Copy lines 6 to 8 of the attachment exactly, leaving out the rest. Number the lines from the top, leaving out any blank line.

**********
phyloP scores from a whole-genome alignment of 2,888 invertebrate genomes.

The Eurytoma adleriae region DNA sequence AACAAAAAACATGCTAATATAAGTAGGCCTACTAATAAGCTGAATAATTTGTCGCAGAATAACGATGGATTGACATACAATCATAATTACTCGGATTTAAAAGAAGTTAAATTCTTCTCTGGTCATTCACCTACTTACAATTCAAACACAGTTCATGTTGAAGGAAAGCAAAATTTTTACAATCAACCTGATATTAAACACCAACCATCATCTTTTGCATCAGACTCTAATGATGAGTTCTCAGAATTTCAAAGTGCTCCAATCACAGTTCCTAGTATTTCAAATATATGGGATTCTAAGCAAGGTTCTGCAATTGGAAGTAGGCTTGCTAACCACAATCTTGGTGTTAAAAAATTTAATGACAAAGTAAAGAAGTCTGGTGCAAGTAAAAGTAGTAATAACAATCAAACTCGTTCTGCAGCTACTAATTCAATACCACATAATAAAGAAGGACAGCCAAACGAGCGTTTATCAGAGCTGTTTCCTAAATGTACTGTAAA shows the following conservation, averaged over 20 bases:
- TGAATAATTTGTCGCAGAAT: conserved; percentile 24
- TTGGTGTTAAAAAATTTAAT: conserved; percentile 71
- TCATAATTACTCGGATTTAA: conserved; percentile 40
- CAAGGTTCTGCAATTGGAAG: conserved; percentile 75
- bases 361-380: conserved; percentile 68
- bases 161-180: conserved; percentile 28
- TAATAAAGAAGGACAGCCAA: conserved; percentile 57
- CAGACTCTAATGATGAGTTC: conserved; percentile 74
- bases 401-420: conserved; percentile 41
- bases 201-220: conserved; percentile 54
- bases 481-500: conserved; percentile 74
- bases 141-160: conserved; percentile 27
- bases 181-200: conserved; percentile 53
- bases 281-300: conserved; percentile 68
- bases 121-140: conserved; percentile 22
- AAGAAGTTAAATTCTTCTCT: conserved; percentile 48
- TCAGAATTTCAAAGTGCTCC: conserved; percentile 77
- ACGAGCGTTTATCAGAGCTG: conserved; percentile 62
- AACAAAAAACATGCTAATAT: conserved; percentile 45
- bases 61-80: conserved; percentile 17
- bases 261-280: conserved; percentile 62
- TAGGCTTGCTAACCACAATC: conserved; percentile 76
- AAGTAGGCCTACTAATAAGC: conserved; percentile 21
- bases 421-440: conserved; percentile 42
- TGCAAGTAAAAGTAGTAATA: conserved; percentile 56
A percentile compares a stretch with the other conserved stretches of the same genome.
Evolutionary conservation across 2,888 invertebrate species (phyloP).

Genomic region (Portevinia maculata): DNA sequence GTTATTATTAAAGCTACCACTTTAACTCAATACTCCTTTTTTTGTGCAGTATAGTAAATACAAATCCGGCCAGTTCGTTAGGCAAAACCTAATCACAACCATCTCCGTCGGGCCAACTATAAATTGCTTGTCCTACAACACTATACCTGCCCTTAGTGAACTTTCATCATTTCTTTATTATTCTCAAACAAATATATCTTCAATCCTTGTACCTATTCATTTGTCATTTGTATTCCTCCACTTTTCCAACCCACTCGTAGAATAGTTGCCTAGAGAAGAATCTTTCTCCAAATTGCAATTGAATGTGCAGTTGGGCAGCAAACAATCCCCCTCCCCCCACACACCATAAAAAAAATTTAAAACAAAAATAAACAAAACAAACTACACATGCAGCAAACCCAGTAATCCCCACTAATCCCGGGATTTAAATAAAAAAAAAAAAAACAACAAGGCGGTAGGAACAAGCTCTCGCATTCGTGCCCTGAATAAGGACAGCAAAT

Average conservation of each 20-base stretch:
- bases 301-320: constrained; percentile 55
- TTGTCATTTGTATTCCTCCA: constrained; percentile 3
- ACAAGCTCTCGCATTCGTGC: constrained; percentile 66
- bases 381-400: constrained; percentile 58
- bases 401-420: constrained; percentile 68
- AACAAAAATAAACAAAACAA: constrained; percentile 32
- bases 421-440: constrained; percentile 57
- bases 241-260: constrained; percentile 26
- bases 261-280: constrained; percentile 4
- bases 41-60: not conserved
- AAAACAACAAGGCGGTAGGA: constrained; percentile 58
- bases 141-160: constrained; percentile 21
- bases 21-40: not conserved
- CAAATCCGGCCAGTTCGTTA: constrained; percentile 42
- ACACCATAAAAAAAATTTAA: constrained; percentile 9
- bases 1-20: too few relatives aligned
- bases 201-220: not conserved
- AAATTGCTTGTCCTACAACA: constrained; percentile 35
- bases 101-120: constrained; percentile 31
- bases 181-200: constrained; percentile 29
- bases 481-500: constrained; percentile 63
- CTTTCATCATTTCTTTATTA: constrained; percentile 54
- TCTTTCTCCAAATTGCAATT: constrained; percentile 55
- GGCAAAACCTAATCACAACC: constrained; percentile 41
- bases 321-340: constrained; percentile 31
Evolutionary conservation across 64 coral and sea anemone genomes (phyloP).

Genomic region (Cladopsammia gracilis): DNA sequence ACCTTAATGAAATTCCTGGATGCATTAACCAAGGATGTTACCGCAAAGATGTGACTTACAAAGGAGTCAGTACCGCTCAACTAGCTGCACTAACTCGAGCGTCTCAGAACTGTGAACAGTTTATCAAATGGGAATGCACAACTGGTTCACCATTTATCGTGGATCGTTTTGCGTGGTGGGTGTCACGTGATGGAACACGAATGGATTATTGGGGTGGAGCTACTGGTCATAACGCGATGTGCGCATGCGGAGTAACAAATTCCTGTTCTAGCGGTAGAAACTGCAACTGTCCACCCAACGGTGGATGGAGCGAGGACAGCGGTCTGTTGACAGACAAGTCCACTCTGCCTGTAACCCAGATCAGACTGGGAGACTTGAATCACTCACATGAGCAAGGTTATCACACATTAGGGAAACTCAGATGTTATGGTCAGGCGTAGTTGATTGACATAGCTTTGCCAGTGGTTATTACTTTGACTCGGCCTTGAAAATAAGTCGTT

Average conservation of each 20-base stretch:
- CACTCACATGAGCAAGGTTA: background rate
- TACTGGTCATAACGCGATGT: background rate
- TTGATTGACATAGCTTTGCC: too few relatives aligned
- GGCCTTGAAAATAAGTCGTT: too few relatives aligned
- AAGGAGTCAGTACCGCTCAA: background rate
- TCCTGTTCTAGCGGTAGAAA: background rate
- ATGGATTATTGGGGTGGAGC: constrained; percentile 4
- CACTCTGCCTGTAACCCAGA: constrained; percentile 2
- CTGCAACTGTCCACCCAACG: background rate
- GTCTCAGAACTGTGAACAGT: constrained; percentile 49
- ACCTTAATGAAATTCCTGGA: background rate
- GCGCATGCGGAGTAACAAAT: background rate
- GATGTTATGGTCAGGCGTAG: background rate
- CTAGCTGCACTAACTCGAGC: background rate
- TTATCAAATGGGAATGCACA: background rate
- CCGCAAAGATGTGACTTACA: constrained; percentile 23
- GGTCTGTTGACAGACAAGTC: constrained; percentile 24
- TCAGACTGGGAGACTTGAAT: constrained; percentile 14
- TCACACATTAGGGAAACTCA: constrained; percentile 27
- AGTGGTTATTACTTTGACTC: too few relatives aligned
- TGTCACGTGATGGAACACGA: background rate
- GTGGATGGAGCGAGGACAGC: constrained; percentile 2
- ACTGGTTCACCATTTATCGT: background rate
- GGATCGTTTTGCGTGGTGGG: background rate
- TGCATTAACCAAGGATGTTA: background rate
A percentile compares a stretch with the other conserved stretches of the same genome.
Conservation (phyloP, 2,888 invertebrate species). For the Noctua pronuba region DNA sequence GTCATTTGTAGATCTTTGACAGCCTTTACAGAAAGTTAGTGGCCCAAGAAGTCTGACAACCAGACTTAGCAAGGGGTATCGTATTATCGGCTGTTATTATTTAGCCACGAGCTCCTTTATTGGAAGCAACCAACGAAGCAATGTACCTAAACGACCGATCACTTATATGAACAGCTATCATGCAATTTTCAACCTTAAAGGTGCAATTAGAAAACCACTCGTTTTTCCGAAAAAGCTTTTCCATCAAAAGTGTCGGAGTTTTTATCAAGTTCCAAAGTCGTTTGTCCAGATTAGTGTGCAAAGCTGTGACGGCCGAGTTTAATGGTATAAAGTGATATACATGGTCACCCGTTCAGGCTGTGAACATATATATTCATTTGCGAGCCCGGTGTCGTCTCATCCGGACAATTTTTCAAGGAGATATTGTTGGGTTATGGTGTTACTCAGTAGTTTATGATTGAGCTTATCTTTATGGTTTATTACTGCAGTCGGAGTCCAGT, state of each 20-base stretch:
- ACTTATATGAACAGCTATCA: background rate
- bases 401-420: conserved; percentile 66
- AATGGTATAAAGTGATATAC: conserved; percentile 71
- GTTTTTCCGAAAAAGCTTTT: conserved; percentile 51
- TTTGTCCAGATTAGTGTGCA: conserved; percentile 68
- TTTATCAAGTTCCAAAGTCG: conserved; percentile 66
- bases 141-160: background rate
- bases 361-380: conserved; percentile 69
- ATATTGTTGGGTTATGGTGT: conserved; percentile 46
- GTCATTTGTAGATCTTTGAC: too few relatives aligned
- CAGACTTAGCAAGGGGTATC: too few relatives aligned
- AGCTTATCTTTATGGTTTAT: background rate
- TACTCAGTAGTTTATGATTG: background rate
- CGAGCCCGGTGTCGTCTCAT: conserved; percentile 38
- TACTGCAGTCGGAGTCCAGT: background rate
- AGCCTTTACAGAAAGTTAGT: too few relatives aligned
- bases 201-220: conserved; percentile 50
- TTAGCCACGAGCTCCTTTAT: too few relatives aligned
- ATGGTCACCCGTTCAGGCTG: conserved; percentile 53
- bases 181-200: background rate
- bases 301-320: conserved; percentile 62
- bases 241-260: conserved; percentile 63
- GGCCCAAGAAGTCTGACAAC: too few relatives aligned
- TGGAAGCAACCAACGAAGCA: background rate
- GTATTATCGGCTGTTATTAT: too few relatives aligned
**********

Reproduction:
- CAAGGTTCTGCAATTGGAAG: conserved; percentile 75
- bases 361-380: conserved; percentile 68
- bases 161-180: conserved; percentile 28